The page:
For the families of residents who have dementia, the platform has been a boon, as they get to see a parent doing things they may not have known he or she could do. “Mom is painting?” We get that response a lot. Many people think, “Dad doesn’t remember if I visit or not,” but if they see how engaged he is in events, it may become, “I want to be part of this.”

The platform also has enhanced our marketing efforts. It provides us with a way to record contacts, set reminders for phone calls and visits and identify a referral’s level of interest. “It is just the right tool to help us be more alert and diligent in capturing information and doing follow up,” Mierau says. “Overall, it has improved our customer satisfaction, so family members wind up doing our marketing for us.”

For Rose Stutzman, whose parents, James and Ruby, live at Waterford, the platform has allowed her to keep abreast of their progress, despite an erratic work schedule in retail. “I want to know how they are doing, at my convenience, without interfering with their independence. My real focus has been on activities. My parents lived out in the country and did everything as a couple. I know that at some point I am going to lose one of them, and I want the one who is left to have some interests of their own.”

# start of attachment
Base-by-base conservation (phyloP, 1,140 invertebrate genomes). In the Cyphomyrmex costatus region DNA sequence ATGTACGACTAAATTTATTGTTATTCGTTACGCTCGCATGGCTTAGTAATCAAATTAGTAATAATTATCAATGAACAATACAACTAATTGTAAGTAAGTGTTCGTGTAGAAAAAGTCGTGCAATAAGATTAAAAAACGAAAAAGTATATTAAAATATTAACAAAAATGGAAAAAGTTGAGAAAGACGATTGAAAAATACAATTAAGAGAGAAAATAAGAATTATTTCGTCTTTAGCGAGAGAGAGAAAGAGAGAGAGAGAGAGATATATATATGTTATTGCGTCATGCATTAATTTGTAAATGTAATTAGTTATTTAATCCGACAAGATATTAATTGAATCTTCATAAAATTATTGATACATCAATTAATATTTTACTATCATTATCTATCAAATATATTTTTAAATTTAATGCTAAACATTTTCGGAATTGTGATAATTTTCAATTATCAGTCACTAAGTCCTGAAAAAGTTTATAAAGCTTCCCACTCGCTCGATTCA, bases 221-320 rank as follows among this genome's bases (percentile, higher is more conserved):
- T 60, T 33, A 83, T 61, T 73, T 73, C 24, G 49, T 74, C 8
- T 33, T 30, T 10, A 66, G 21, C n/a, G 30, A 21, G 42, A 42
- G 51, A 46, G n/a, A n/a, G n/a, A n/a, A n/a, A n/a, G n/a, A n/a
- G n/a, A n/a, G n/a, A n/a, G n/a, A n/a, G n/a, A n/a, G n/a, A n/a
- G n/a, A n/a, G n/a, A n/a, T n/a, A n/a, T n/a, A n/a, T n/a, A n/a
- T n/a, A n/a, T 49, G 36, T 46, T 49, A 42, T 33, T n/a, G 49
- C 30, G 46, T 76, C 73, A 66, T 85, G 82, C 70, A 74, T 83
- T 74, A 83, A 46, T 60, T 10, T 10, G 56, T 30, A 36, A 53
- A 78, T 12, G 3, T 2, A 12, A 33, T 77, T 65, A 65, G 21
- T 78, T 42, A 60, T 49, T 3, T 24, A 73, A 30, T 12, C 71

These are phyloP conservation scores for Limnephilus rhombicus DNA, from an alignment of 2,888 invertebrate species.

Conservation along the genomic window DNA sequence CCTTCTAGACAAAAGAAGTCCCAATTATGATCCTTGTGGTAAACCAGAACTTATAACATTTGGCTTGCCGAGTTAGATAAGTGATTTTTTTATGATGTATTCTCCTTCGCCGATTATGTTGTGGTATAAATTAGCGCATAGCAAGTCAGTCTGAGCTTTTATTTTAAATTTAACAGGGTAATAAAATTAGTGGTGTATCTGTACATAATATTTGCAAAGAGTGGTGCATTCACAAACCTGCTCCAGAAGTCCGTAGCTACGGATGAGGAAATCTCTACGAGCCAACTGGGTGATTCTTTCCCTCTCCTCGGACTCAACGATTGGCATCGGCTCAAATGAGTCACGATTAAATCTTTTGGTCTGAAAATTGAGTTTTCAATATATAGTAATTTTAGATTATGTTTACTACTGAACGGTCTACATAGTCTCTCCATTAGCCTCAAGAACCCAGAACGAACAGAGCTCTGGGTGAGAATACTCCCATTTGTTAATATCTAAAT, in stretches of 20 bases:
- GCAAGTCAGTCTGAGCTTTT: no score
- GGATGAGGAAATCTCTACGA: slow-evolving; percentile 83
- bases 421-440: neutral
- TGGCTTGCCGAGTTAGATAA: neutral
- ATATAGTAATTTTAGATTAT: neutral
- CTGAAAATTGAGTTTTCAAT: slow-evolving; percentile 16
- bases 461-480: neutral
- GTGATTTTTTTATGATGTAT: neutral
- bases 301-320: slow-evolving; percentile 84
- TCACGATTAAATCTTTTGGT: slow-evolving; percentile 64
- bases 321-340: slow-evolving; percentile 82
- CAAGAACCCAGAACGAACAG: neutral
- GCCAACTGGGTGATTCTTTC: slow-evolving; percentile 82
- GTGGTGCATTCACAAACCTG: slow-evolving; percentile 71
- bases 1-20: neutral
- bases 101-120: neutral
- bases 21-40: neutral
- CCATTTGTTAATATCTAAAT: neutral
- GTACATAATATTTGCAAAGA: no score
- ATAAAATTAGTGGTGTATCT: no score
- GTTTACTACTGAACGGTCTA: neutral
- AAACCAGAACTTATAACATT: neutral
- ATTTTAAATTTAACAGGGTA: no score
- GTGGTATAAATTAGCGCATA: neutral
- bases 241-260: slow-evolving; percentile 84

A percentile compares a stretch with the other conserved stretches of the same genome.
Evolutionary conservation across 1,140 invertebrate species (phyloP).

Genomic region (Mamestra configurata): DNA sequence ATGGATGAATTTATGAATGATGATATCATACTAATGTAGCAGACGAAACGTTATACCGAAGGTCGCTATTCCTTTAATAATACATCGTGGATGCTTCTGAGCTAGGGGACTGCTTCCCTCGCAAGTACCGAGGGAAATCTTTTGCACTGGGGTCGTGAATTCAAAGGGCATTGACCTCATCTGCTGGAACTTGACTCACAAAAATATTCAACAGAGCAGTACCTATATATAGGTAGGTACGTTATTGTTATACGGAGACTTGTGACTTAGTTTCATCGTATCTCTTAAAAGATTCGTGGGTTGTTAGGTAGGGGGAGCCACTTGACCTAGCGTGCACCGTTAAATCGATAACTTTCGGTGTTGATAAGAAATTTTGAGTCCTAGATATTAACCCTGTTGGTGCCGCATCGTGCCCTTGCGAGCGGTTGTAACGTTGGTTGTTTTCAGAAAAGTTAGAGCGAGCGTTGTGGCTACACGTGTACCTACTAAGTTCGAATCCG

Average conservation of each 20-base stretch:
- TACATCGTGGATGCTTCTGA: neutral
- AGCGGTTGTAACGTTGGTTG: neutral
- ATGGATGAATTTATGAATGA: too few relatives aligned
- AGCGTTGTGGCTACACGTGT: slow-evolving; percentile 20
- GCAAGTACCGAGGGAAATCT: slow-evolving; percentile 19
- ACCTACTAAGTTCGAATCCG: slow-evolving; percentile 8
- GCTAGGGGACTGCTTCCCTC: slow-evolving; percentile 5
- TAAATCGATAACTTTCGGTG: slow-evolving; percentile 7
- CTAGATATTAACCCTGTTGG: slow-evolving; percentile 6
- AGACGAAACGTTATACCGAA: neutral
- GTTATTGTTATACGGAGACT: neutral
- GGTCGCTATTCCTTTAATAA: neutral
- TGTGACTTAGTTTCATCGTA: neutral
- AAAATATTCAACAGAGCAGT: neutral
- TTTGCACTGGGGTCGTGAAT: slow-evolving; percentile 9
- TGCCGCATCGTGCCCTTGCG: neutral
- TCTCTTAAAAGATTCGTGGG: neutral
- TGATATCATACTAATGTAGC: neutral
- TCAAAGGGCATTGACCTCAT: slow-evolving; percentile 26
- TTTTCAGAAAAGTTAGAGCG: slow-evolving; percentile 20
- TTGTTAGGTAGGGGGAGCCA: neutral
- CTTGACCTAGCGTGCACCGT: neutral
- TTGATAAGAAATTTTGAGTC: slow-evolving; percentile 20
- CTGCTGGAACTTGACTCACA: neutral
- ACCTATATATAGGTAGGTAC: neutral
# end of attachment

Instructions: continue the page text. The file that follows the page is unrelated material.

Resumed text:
Adds Blosser: “If we are fortunate enough to have parents who live long enough, most of us will be in a position to have to find the next place for them to live, a place where they are safe and are cared for, where all the pieces fit together as they should. There is kind of a role reversal that goes on: parents become children, and children become parents."

Technology enabling communication can help in that transition, Blosser adds, and can be a factor in families’ decisions about where loved ones should live. “I am a very busy person, with a career and young kids of my own, so this is one way for me to easily stay connected with my dad and help to reassure me that he is doing all right.”

Sharon Risser, BSN, is managing owner of Waterford Crossing Senior Village, which includes a privately held assisted living facility with 80 apartments, a memory care group home and 66 condominiums located in Goshen, Ind.

Click on the upper-left image to see a photo gallery of residents.

Topics: Articles , Executive Leadership , Facility management , Technology & IT